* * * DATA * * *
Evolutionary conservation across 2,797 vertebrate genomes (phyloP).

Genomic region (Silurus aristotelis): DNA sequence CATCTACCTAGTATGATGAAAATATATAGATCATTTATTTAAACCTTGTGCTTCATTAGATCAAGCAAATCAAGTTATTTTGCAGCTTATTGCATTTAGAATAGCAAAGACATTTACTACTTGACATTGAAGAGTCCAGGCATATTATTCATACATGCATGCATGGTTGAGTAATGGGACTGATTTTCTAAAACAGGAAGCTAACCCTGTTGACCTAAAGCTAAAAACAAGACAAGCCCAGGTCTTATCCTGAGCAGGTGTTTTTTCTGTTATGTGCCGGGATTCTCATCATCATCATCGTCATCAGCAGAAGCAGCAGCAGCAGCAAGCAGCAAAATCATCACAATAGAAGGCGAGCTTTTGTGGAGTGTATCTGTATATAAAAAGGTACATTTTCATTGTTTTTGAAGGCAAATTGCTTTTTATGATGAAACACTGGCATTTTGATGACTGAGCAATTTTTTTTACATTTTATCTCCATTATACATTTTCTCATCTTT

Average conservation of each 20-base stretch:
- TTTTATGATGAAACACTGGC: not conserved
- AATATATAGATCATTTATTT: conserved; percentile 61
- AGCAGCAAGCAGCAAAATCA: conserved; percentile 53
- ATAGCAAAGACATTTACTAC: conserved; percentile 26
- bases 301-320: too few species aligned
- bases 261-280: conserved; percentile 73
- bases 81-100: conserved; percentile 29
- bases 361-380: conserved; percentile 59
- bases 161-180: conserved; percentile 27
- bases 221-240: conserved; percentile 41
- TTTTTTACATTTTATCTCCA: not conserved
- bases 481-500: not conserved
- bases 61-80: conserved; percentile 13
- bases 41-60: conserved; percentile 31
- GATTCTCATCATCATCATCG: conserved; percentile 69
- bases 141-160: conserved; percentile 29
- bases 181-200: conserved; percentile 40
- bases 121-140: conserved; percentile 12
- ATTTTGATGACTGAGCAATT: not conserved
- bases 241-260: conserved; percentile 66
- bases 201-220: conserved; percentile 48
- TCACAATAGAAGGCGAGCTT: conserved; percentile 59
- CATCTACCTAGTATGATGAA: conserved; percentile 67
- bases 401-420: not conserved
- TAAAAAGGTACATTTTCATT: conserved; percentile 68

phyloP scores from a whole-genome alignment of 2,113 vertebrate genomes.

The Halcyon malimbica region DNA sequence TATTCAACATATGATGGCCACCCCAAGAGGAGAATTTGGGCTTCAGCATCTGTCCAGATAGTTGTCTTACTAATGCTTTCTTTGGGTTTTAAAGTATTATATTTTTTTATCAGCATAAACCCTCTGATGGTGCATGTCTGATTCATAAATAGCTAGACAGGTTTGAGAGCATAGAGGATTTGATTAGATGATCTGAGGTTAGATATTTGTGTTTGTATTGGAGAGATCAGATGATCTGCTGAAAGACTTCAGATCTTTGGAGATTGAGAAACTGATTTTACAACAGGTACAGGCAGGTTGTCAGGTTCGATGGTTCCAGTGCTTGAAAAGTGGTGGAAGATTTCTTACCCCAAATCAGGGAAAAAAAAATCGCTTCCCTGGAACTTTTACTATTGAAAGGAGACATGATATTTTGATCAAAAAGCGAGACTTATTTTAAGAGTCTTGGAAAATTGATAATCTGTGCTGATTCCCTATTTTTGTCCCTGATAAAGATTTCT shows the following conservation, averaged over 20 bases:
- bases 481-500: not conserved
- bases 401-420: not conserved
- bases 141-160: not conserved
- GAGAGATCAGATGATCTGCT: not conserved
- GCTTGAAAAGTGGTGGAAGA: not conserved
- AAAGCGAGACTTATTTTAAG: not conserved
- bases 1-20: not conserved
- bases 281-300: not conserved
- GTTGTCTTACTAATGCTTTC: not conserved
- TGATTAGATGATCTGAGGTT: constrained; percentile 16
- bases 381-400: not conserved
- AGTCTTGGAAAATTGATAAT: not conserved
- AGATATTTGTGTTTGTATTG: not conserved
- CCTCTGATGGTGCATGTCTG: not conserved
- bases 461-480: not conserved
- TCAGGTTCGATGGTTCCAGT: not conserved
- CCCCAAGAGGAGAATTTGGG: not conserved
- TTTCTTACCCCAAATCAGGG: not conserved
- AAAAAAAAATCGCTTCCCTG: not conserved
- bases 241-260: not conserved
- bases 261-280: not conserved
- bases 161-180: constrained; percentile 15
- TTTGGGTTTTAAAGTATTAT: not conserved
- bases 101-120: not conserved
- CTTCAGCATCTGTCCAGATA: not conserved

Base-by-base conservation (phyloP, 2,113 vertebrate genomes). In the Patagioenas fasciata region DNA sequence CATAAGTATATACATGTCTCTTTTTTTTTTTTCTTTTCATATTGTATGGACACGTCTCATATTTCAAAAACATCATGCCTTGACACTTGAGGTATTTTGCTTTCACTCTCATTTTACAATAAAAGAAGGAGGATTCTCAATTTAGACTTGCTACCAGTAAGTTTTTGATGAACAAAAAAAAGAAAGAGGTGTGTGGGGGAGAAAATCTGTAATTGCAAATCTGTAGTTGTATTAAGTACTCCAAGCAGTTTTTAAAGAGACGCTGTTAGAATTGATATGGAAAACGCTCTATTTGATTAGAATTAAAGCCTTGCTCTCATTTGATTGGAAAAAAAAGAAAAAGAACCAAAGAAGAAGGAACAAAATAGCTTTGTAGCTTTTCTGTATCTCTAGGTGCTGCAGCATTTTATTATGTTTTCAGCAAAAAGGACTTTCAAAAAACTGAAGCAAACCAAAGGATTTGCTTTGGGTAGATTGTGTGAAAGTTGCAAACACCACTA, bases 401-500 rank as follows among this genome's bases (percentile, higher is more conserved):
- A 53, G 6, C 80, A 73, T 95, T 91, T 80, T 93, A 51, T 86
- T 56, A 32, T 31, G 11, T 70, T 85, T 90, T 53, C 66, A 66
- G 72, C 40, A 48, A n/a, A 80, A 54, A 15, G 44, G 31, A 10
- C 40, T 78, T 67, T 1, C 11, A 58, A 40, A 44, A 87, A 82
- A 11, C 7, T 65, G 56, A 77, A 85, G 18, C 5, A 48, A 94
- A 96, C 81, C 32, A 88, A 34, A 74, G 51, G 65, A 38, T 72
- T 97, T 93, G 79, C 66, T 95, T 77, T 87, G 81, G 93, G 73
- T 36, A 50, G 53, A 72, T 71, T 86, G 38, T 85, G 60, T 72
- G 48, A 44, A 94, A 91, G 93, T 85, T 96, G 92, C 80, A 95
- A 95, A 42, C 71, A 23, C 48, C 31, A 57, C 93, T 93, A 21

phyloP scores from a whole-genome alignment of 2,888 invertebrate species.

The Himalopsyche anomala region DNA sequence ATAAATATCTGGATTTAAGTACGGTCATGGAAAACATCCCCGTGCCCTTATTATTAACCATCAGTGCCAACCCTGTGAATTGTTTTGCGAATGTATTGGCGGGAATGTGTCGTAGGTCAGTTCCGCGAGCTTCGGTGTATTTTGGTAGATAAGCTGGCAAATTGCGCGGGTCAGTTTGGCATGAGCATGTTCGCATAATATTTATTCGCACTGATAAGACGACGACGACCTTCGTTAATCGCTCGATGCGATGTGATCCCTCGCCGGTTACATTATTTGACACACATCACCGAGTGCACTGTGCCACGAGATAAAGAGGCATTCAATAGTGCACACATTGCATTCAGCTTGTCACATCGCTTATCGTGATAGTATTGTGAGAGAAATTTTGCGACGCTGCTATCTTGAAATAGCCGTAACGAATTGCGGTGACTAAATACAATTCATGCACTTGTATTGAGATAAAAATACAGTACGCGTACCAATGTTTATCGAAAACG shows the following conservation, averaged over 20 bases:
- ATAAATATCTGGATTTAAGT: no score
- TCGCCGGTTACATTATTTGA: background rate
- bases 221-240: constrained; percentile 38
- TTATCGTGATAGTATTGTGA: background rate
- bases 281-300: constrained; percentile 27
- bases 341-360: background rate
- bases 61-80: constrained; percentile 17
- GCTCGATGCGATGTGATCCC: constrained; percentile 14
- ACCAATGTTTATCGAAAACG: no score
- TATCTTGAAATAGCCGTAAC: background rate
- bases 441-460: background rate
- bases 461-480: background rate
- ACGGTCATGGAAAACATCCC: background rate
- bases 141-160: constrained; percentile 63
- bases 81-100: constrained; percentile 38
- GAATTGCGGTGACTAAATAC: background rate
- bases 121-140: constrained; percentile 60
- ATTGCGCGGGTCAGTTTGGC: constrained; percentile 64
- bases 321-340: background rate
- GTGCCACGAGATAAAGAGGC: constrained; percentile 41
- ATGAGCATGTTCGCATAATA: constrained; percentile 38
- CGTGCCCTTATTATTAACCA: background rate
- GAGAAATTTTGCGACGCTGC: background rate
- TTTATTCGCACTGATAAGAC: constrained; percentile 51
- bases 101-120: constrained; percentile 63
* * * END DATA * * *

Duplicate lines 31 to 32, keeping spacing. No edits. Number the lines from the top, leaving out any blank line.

- bases 481-500: not conserved
- bases 401-420: not conserved